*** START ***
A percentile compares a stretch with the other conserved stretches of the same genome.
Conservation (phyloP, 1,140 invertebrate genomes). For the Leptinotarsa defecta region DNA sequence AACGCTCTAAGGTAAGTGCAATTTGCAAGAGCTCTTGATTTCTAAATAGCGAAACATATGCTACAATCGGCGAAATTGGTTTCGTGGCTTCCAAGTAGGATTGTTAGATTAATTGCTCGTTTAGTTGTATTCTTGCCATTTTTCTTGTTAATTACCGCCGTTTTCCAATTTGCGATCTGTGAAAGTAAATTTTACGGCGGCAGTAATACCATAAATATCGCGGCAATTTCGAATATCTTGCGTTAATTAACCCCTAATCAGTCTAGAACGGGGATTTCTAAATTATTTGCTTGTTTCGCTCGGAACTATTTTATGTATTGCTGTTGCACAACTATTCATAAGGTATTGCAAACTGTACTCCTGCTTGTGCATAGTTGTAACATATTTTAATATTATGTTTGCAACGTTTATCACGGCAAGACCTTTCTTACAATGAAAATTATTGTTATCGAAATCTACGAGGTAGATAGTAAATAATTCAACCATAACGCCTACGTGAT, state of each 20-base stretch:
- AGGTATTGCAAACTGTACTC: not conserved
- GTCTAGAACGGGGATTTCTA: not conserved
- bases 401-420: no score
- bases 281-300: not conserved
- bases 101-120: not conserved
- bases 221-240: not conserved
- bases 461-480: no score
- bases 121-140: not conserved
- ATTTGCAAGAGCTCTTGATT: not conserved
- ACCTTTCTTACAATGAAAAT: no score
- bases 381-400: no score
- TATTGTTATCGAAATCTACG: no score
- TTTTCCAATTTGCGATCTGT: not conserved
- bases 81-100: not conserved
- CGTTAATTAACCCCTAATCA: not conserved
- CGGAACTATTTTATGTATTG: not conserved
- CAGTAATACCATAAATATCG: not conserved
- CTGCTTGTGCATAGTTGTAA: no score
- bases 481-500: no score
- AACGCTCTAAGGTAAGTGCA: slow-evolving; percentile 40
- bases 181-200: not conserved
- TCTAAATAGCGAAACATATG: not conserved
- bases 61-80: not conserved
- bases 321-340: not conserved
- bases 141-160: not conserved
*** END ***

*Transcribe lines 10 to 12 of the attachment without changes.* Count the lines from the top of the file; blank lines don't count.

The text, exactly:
- bases 121-140: not conserved
- ATTTGCAAGAGCTCTTGATT: not conserved
- ACCTTTCTTACAATGAAAAT: no score